What Hinders Deployment of Thorium-Fuelled Reactors in India?
  • Most people would assume that it is a limitation of technology. But instead, it is due to shortage of uranium fuel that is needed to convert fertile fuel [thorium] into fissile.


(i) A fissile material is one that can sustain a chain reaction upon bombardment by neutrons.
(ii) Thorium is by itself fertile, meaning that it can transmute into a fissile radioisotope [U-233] but cannot itself keep a chain reaction going.
(iii) In a thorium reactor, a fissile material like uranium or plutonium is blanketed by thorium.
(iv) The fissile material, also called a driver in this case, drives the chain reaction to produce energy while simultaneously transmuting the fertile material into fissile material.


(i) After decades of operating pressurized heavy-water reactors (PHWR), India is finally ready to start the second stage.
(ii) A 500 MW Prototype Fast Breeder Reactor (PFBR) at Kalpakkam is set to achieve criticality any day now and four more fast breeder reactors have been sanctioned, two at the same site and two elsewhere.
(iii) However, experts estimate that it would take India many more FBRs and at least another four decades before it has built up a sufficient fissile material inventory to launch the third stage.


(i) The legal rubric for safeguarded sale of plutonium and safety procedures for moving radioactive spent fuel and plutonium already exists but it is not too complicated as in case Uranium.
(ii) The obvious solution to India’s shortage of fissile material is to procure it from the international market.
(iii) Japan and the U.K. who are looking to reduce their stockpile of plutonium will certainly be happy to sell it to India.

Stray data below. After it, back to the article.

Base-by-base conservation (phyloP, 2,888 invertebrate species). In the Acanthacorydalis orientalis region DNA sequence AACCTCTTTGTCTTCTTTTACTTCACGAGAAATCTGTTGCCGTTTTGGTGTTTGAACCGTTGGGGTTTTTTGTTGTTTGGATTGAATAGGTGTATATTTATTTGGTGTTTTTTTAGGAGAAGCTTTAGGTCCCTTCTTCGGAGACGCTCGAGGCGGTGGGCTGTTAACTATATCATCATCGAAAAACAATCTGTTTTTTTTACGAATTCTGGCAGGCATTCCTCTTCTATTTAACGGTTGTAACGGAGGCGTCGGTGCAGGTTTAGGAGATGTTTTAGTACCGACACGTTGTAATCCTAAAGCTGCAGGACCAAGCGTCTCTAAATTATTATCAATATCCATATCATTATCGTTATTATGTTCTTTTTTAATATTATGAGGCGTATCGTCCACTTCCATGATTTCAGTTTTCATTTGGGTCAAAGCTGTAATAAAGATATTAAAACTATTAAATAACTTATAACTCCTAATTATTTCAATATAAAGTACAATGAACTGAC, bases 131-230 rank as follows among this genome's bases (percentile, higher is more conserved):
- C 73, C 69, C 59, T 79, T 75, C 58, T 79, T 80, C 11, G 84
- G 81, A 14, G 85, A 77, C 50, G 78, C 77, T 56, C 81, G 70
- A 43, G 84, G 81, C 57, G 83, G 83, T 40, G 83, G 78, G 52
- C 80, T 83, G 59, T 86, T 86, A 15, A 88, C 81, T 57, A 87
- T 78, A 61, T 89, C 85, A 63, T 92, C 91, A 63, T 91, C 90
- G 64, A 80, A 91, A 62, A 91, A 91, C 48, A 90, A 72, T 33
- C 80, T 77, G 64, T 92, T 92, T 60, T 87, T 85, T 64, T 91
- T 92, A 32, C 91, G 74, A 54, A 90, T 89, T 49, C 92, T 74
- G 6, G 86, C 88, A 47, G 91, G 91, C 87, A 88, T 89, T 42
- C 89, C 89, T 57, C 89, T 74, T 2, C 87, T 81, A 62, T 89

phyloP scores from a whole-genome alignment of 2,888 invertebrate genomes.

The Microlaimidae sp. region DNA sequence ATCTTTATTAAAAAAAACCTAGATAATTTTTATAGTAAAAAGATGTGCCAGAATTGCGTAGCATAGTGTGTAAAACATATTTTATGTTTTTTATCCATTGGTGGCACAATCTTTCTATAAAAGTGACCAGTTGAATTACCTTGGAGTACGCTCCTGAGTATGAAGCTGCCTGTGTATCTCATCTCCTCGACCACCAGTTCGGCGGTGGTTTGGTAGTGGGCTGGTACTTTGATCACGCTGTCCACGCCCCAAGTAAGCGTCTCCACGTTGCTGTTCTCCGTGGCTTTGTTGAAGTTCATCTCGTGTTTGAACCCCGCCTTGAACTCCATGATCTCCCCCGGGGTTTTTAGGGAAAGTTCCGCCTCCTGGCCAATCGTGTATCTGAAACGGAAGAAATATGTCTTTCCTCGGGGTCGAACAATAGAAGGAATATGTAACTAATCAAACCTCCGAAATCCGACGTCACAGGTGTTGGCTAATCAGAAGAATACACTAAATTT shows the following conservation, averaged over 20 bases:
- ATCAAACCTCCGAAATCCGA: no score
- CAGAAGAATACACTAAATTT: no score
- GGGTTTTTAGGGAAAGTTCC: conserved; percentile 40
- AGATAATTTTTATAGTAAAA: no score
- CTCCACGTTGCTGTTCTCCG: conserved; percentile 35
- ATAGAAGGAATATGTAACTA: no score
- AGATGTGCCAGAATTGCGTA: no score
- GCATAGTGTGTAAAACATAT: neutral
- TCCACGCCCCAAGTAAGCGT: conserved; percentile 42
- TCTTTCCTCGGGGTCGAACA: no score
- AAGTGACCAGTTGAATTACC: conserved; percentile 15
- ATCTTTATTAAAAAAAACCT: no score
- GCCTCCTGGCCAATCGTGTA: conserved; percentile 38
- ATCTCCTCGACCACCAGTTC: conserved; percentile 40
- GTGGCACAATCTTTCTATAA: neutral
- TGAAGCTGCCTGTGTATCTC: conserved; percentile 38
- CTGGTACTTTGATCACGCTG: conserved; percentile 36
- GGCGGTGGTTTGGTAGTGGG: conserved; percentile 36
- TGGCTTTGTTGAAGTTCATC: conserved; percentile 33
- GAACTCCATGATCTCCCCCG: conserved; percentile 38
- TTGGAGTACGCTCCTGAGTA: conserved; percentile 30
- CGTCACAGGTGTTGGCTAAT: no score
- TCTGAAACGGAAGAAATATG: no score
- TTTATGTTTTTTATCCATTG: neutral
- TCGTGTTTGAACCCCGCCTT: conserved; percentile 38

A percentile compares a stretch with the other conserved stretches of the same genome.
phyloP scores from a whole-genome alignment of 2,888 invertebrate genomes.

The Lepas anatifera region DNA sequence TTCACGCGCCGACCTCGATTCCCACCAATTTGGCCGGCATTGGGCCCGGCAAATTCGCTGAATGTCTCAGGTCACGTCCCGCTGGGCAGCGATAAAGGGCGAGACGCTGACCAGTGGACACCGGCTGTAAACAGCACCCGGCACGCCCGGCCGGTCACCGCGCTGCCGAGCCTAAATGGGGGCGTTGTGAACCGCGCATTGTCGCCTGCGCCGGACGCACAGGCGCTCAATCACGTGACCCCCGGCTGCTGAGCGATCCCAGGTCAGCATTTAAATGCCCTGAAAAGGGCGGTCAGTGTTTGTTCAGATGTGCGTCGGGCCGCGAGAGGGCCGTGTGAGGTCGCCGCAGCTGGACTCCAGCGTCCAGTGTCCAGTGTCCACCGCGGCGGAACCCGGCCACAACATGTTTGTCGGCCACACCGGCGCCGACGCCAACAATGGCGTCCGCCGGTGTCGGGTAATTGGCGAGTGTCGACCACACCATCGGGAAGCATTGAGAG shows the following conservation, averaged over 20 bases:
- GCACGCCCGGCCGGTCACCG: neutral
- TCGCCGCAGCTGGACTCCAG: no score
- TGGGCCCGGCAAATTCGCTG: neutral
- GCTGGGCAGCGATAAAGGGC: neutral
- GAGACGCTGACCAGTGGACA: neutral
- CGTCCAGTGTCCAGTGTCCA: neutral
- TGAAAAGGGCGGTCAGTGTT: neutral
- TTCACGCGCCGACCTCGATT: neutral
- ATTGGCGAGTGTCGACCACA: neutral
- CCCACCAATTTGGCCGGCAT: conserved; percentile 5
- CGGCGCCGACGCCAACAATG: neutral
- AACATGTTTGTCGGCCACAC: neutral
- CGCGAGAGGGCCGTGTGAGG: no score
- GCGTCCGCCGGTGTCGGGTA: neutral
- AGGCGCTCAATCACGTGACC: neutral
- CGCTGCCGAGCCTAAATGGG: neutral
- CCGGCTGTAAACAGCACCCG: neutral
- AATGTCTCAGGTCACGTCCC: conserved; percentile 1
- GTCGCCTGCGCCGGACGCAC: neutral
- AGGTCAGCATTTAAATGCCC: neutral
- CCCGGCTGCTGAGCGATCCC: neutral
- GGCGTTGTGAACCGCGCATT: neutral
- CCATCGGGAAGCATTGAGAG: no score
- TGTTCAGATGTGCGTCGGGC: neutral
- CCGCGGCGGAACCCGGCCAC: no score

Institutions involved in Nuclear Energy Development

India's Atomic Energy Commission (AEC) was established in August 1948 within the Department of Scientific Research, which was set up in June 1948.
The Department of Atomic Energy (DAE) came into existence in August 1954 through a Presidential Order. Thereafter, a Government Resolution in 1958 transferred the DAE within the AEC.

DAE's own Research & Development wings include:

1. Bhabha Atomic Research Centre (BARC), Trombay:
2. Indira Gandhi Centre for Atomic Research (IGCAR), Kalpakkam
3. The Raja Ramanna Centre for Advanced Technology (RRCAT)
4. Atomic Minerals Directorate, Hyderabad
5. Variable Energy Cyclotron Centre
6. Global Centre for Nuclear Energy Partnership, Haryana

DAE provides full support to seven aided institutions:

1. Tata Institute of Fundamental Research (TIFR)
2. Tata Memorial Centre
3. Saha Institute of Nuclear Physics
4. Institute of Physics
5. Institute for Plasma Research
6. Harish Chandra Research Institute
7. Institute of Mathematical Sciences:


(i) The AERB is a regulatory body, which derives administrative and financial support from the Department of Atomic Energy. The headquarters is in Mumbai.
(ii) The AERB is a regulatory body, which derives administrative and financial support from the Department of Atomic Energy. The headquarters is in Mumbai.


(i) Nuclear Power Corporation of India Limited (NPCIL) is a Public Sector Enterprise under the administrative control of the Department of Atomic Energy (DAE),Government of India.